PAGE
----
Eris is an open source 16 bit retrocomputer design which can be built cheaply and easily and has low implementation requirements. It can be built for about £10 or so + cost of preferred keyboard.
It's a virtual machine system, so the code that runs on it is written in its own assembler, so porting is much more reliable.
It runs stand alone on a ESP32 chip with FABGL compatible hardware (a few discrete components) or the TTGO VGA32 board or compatible - this is the reference design.
Future platforms : PiZero, definitely. Possibly others.
This is stuff that actually works now. Not planned, theorised, possibilities.
It is Beta at the time of writing, but bugs have been minor. I'm writing a pile of games for Retrochallenge April 2020 and the real purpose is to dogfood test it. Though this is cross development , but I'm pretty sure the editor works pretty well. I soak tested SPIFFS (the ESP32 storage system).
- 16 bit 100% orthogonal RISC-style CPU running at slightly under 1 MIPS on ESP32. (it has bits of IMP-16, bits of ARM RISC and bits of CDP1600)
- 24k RAM and 16k ROM 16 bit words, max 47.75k RAM words
- 320x240 4 bit colour display driven by a baby blitter, does not use Program RAM.
- 2 tone and 1 noise channels.
- Uses system storage - Local HD, SPIFFS and SDCard dependent on platform.
- Files can be downloaded from the internet into the platform
- Files can be uploaded from the platfom for backup
- python3 Cross Assembler, Sprite Generator, Basic tokeniser for cross development.
- 53 x 30 text display
- Commodore style screen editor which works like a text editor
- Line, Rectangle, Ellipse Graphics Text functions.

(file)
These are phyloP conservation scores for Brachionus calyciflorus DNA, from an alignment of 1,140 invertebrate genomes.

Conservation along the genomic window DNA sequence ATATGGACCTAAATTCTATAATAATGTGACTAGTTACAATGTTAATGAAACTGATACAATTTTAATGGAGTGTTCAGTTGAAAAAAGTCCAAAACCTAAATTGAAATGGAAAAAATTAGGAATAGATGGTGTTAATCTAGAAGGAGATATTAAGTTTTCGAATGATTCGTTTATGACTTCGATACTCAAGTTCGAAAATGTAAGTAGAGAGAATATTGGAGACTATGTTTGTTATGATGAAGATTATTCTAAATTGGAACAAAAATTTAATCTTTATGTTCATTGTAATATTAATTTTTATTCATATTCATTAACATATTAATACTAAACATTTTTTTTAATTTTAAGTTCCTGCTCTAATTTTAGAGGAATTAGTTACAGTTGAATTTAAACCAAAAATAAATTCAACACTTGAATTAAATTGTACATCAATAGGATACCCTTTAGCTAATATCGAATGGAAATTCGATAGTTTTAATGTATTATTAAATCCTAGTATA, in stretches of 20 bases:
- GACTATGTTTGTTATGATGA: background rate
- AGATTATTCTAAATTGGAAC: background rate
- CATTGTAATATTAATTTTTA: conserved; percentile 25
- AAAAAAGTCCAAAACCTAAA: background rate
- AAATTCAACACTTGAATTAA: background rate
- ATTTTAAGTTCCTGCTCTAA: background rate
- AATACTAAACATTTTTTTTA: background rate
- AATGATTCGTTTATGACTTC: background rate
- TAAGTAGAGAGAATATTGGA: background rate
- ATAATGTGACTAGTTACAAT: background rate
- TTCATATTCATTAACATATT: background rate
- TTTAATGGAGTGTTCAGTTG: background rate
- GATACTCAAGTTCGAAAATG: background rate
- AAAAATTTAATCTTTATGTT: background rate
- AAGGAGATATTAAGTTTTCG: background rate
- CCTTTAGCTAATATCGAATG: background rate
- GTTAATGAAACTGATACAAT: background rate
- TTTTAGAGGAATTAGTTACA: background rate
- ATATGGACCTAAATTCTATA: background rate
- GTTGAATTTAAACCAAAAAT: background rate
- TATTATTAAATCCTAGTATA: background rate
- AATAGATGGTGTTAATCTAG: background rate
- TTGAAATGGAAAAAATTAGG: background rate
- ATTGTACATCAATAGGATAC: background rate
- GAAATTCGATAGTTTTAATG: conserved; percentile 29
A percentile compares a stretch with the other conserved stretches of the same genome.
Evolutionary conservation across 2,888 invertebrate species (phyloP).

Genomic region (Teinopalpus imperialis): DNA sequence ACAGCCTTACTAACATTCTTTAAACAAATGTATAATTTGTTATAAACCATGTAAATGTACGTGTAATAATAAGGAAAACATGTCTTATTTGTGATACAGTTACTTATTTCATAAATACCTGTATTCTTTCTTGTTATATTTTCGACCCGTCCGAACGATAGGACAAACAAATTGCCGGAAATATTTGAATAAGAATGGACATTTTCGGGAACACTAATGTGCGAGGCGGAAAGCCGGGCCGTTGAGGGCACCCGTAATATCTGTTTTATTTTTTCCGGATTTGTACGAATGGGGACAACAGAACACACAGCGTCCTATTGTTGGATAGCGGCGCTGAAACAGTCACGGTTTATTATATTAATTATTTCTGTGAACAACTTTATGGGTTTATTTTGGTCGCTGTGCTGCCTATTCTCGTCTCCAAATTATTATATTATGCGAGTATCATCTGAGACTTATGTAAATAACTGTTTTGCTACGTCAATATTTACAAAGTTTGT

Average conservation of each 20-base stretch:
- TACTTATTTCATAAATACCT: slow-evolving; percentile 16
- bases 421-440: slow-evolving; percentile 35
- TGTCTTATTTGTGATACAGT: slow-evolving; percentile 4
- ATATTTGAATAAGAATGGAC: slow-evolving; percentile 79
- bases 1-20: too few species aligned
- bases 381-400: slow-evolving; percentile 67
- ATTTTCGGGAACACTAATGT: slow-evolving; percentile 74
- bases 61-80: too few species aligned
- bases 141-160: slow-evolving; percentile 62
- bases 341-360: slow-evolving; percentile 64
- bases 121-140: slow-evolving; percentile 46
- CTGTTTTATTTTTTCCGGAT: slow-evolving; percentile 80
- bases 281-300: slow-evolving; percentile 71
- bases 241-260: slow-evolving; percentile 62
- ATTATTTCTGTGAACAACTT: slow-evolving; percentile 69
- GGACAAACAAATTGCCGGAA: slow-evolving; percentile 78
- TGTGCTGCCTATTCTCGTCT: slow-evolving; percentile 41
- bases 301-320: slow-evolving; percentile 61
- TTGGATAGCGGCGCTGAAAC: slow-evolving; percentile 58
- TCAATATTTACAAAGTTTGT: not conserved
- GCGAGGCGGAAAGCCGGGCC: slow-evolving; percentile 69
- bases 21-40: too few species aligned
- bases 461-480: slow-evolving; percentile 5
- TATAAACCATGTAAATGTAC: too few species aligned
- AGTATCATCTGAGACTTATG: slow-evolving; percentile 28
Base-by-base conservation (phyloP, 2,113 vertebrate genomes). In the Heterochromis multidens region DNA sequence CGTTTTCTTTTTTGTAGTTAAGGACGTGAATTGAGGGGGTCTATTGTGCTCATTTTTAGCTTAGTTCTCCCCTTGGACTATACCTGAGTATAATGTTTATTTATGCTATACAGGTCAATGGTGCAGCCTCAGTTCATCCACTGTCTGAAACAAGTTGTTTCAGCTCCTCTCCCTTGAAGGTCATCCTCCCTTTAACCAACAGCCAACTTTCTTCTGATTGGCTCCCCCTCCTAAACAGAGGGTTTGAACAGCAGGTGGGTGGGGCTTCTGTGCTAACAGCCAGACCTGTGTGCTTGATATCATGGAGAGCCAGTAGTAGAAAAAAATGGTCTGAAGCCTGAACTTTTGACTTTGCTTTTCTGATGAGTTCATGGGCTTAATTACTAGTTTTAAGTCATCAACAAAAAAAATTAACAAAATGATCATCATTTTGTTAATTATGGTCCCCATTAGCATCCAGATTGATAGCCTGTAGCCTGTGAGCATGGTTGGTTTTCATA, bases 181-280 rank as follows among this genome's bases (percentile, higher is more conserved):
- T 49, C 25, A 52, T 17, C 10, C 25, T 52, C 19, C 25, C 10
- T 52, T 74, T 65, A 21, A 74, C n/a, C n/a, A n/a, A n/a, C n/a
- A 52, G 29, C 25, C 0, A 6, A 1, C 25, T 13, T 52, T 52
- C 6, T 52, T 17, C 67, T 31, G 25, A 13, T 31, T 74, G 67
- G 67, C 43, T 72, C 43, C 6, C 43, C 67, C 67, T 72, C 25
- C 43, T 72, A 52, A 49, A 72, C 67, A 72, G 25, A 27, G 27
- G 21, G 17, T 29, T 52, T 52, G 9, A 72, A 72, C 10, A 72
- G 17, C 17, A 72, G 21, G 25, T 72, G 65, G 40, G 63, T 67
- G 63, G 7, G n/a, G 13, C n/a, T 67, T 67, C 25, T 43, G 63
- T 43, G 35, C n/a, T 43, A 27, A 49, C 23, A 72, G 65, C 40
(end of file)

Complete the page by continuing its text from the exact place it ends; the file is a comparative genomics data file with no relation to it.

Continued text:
- Single colour sprite system supporting 24 at once.
- Standard joystick interface (it maps onto arrow, shift and ctrl)
- Background sound generation
- Redefinable function keys
- Keyboard internationalisation
- Integer and String, one and two dimension array types
- Approx 12-13 times quicker than C64 Basic (to be fair, this uses floats)
- For, While, If/Else/Endif or If/Then, Repeat structures
- Long variable names
- Named procedures and value parameters
- Local variables
- Commands for sound, sprites, joystick, keypress, graphics etc.
- Indirection operator (like BBC Basic or BCPL)
- Inline Assembler (like BBC Basic)
- Built in quasi-Forth programming language (which is much easier than assembler but less efficient)
- Has GOTO, GOSUB and RETURN but you don't need line numbers except editing.
- Listing Indents structures and does syntax colouring.
- Message internationalisation (could internationalise keywords ...)
- Hidden lines for support code ; you can't edit or list any line no > 32767 or 0 (the point of this is that learning materials can hide support routines)
- Hardware Description
- Basic Reference